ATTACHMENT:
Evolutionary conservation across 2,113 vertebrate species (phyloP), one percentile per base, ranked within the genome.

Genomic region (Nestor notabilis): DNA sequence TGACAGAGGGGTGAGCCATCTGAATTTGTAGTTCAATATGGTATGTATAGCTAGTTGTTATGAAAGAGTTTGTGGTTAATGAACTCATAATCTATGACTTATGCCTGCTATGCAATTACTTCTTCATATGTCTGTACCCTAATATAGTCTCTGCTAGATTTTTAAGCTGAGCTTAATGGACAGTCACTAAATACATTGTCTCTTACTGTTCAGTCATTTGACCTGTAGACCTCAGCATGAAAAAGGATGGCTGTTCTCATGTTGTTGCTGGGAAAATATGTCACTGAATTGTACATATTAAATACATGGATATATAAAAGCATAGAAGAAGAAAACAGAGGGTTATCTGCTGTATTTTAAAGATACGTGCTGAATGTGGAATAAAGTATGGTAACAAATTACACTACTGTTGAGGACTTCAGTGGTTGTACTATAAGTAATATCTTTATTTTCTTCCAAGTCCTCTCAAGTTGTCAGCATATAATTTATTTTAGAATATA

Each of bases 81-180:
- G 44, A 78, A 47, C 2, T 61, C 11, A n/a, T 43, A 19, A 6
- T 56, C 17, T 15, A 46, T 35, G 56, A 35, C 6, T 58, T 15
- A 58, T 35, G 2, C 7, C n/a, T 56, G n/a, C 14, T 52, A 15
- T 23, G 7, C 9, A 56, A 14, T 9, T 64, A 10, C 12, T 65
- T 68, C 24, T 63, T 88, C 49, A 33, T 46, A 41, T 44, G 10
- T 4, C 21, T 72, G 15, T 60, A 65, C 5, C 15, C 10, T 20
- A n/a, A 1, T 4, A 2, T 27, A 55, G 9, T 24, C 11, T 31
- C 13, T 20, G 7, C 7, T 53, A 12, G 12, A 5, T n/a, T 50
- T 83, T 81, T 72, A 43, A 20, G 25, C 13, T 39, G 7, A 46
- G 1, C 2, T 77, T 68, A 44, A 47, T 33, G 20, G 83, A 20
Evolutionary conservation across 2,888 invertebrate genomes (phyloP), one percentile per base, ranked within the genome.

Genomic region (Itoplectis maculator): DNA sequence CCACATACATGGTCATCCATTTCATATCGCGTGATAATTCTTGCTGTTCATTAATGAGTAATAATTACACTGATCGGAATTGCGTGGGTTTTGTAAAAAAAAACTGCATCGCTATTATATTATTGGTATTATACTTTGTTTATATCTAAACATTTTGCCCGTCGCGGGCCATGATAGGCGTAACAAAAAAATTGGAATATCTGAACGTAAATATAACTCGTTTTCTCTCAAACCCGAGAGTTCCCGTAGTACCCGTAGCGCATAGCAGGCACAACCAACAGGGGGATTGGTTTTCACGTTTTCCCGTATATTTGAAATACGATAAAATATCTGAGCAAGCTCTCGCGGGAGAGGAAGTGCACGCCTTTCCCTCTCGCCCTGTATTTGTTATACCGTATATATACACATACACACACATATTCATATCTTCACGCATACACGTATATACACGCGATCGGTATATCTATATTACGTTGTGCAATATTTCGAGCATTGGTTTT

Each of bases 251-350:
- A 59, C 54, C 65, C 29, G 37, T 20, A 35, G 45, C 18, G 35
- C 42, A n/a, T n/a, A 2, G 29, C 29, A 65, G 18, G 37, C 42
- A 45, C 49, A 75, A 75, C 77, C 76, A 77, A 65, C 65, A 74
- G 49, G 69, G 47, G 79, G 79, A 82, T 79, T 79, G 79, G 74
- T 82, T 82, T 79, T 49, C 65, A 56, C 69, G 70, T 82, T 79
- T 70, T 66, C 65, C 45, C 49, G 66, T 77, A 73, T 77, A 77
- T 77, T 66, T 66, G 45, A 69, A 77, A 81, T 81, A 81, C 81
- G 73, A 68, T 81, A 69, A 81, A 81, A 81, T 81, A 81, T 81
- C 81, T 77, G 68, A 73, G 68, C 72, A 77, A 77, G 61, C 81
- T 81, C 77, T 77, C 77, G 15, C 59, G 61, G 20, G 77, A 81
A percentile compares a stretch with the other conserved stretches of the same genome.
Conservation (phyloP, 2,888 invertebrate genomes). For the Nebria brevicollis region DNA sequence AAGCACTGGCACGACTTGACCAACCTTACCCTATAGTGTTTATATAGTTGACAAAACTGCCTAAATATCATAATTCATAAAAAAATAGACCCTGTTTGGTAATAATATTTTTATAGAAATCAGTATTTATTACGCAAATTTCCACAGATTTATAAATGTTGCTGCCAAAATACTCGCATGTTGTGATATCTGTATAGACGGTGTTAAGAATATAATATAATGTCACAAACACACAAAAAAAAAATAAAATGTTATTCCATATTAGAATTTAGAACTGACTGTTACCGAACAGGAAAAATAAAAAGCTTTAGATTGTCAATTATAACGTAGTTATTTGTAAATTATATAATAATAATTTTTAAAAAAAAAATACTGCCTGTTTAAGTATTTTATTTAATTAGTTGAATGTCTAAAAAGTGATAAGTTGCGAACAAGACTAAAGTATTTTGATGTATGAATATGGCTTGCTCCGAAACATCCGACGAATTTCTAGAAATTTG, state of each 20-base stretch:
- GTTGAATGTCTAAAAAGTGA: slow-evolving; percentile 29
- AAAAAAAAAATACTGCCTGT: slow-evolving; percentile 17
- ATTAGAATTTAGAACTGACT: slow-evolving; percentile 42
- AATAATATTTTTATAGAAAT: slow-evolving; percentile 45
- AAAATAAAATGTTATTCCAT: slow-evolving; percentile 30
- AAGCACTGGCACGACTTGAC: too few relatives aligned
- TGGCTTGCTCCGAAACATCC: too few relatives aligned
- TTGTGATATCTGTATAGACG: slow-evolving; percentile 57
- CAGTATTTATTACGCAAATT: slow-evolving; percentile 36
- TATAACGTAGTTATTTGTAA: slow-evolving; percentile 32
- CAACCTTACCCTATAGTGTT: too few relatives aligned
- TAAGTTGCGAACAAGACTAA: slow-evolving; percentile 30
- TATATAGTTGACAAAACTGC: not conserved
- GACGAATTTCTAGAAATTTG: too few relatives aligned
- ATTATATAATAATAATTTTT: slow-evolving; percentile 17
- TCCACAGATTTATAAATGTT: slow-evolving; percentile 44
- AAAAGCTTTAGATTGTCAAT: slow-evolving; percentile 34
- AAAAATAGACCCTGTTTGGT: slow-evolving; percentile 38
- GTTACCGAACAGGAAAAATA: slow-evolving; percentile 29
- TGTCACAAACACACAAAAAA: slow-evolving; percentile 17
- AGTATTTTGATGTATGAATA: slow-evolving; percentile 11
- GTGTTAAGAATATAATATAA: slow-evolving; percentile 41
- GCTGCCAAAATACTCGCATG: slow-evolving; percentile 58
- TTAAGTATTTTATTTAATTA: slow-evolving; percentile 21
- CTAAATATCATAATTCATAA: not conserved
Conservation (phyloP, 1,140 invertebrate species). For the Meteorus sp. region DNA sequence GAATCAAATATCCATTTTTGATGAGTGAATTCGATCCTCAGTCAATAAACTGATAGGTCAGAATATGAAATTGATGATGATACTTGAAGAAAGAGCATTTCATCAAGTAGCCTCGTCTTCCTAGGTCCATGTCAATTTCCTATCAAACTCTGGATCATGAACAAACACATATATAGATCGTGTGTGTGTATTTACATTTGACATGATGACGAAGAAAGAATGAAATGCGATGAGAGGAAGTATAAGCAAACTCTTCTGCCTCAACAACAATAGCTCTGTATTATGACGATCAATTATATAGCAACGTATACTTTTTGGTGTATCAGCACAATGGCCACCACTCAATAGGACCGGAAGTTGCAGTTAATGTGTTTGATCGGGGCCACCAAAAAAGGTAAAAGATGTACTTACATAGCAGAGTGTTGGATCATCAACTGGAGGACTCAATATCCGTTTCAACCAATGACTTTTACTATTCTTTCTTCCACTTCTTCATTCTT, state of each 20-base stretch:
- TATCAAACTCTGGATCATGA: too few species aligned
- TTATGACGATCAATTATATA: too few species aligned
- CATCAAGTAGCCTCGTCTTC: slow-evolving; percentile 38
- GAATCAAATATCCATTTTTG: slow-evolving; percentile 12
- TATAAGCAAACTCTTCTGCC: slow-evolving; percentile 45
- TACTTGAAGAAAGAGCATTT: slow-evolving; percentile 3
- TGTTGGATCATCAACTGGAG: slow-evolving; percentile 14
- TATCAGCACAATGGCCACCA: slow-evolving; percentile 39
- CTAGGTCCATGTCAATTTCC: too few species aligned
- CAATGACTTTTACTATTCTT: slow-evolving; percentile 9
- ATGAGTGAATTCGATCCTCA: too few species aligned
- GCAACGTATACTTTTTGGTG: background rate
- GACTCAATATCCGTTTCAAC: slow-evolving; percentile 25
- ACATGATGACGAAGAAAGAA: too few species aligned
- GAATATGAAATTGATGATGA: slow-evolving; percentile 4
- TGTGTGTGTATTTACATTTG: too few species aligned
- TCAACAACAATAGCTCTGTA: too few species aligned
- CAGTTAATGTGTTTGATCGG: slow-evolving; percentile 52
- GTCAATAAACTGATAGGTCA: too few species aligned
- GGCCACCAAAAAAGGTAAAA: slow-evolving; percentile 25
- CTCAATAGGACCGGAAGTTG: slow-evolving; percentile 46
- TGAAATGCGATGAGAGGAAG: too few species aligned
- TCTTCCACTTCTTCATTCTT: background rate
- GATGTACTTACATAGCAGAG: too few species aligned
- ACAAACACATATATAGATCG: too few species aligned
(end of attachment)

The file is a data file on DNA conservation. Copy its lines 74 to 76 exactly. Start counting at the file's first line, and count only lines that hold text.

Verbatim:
- GGCCACCAAAAAAGGTAAAA: slow-evolving; percentile 25
- CTCAATAGGACCGGAAGTTG: slow-evolving; percentile 46
- TGAAATGCGATGAGAGGAAG: too few species aligned